We have a great group of local families working on full communication for their kids using RPM and other forms of typing like Facilitated Communication. We meet in various settings and this week some parents met at our house and we asked James and his friend Huan to share thoughts with the group as well as answer questions in a panel format. Huan is 18 and is a close friend of James. His public school setting is very difficult, so people in our community are working on getting some much needed change in the district. James feels strongly with Huan that a full, mainstream education is a right that is being denied many people with autism so they spent some time discussing this with the group. James opened the meeting with the following statement and some of his other comments are below as well.
My Journey to Myself.
I began my journey 2 years ago with Soma. Then Elizabeth. Then Shannon. Occasionally, I remember that fall of 2013. I remember how hard it was, the grunting, and the hope. That Christmas I wrote letters to each member of my family, my first true words to my siblings, but it took days. Now I attend a homeschool group with my best sidekick, writing literary analyses. I also fit in clothes, go to Awana, have real friends, and I typed this whole thing in under 30 minutes on a Friday afternoon. These pale in comparison to becoming who I am independent of autism. Shannon listens and guides me on my journey because I am more than autism, I am James.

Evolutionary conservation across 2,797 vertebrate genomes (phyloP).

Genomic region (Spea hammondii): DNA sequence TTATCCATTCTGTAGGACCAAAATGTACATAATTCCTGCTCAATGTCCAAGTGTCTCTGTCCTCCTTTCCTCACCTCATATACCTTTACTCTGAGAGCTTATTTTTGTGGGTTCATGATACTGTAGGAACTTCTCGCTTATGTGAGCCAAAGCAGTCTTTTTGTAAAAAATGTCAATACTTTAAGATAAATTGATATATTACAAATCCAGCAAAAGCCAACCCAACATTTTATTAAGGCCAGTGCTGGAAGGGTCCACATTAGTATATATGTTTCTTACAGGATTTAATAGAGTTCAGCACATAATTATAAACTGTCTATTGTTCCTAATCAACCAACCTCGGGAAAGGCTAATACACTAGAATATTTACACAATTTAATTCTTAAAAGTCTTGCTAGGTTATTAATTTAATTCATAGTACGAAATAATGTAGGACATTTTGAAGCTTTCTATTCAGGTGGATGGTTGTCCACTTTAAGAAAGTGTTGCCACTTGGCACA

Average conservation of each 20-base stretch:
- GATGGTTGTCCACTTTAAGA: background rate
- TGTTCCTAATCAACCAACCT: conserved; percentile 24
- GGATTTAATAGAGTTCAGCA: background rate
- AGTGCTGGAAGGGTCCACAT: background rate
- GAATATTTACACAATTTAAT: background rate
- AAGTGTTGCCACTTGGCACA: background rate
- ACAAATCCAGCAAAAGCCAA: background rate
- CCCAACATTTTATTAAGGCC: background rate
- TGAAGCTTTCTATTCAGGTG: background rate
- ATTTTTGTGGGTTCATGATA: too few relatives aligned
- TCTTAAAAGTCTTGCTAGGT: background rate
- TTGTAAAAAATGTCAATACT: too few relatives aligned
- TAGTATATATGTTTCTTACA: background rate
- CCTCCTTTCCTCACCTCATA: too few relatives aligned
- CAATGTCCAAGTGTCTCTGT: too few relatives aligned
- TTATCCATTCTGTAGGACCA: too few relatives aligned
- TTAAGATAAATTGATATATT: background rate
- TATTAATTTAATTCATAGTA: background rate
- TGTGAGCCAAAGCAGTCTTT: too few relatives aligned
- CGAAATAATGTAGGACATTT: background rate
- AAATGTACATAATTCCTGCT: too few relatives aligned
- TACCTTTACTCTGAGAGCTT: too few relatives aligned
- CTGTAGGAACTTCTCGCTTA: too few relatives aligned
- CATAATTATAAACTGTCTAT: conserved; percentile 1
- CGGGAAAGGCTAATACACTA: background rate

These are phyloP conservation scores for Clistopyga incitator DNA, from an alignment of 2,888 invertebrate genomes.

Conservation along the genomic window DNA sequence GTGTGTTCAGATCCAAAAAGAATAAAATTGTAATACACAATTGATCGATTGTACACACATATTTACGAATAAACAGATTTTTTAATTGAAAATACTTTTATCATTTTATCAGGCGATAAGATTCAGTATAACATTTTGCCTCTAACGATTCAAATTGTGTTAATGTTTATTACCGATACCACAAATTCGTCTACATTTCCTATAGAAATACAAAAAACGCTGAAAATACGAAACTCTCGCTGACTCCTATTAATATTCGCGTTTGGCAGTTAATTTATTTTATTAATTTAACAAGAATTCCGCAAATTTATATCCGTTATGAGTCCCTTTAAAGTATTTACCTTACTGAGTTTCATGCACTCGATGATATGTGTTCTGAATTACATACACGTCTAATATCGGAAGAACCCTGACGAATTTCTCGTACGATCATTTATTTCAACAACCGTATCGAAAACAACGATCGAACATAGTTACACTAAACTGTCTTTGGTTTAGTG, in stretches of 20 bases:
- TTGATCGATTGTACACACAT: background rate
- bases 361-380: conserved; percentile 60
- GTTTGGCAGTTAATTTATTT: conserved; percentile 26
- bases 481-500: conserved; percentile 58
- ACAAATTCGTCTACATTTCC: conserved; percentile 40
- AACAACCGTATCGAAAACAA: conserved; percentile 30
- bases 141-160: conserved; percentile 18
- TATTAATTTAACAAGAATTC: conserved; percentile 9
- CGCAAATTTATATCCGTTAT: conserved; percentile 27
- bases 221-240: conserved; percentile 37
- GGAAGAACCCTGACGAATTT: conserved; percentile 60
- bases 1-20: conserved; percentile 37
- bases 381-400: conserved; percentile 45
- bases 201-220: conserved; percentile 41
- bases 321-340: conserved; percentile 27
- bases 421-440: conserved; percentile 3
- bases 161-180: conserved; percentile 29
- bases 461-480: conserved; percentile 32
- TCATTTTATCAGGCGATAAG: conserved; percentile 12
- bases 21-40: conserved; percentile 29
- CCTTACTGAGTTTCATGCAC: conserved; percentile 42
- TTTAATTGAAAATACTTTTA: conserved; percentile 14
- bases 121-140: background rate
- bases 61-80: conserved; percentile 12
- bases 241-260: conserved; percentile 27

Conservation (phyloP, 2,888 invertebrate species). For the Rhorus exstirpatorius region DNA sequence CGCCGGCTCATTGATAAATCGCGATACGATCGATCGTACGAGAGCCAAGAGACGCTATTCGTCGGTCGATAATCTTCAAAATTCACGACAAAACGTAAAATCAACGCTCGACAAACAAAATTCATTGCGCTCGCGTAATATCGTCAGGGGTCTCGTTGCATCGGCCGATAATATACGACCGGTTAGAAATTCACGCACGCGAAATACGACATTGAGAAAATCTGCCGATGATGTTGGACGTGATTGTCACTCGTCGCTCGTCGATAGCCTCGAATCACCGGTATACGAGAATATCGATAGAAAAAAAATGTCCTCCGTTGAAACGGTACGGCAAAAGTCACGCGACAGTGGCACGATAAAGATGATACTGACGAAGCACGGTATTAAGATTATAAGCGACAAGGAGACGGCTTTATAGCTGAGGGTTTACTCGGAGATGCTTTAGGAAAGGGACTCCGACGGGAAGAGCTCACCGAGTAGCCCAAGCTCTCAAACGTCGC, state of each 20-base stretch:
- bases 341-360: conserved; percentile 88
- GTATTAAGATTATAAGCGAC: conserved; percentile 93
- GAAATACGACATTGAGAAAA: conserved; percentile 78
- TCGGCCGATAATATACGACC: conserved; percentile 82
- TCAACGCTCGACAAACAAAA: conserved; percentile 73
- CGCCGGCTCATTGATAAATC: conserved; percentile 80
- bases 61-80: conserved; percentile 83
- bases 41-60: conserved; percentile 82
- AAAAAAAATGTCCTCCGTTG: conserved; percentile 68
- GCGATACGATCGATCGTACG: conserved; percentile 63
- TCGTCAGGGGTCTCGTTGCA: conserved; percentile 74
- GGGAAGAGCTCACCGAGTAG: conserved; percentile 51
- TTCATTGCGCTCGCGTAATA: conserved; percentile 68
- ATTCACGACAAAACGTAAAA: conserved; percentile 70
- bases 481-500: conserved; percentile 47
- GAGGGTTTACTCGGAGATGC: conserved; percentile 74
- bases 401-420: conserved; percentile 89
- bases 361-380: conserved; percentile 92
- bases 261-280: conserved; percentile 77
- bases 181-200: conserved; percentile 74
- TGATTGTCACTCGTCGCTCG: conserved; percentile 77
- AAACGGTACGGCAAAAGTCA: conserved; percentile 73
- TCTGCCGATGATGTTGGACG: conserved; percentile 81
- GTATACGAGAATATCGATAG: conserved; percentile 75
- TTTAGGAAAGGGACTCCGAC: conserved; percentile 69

Parent Question: What is the best way to deal with people or therapists who talk to you like you are a baby?
James: They will learn when I tell them my thoughts. If they don’t listen, they will never get it. It’s not worth my energy.
General discussion of school settings where students with low verbal autism are not respected:
James: I don’t want to go to (public) school but others do so it is important we help. Huan is the warrior, we need to help him.
Parent Question: How and when did you learn to spell?
James: I taught myself out of boredom. I was always trying to prove to myself I was there.
Parent Question: What do you think of the current definition of autism that states it is primarily a disorder marked by social deficit? Do you think that might change?
James: My body betrays my thoughts. People react to what they see, but it is a motor disorder not social (disorder).
Parent Question: Explain the role of the person who holds the letter board for you. How is different than typing on a keyboard independently.
James: I need the independence but love and need the person.